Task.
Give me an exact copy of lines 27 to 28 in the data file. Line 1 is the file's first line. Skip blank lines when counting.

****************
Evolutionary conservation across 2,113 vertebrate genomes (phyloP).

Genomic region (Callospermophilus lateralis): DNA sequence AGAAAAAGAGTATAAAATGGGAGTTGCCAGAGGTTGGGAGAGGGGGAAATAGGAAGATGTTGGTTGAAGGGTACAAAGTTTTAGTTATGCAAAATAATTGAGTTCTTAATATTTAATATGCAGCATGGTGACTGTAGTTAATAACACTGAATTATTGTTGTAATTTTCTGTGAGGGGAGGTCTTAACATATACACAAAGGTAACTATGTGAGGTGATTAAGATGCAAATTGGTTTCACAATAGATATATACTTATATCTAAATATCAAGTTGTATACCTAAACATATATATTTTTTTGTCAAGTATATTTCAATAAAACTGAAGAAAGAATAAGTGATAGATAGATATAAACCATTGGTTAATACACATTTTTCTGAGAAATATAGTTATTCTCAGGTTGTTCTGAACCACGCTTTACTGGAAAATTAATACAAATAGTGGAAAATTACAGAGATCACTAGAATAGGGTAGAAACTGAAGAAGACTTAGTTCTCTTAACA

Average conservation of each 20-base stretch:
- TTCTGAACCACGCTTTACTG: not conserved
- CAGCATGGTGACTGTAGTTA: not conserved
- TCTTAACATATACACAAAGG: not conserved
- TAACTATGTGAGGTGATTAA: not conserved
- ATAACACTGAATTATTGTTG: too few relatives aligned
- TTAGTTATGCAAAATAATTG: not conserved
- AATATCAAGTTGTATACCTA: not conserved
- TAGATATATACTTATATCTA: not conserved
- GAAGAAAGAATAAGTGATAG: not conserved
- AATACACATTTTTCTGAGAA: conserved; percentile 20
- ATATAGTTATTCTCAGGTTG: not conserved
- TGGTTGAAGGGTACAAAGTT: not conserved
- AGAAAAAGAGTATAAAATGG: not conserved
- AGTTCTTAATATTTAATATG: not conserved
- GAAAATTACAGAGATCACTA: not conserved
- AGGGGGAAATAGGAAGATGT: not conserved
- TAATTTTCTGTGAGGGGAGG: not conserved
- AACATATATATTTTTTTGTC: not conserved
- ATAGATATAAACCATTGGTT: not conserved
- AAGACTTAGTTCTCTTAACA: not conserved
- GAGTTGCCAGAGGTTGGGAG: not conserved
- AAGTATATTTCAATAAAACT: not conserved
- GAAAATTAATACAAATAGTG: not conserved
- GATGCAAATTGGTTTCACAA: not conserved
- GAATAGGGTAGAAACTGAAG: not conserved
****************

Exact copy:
- GATGCAAATTGGTTTCACAA: not conserved
- GAATAGGGTAGAAACTGAAG: not conserved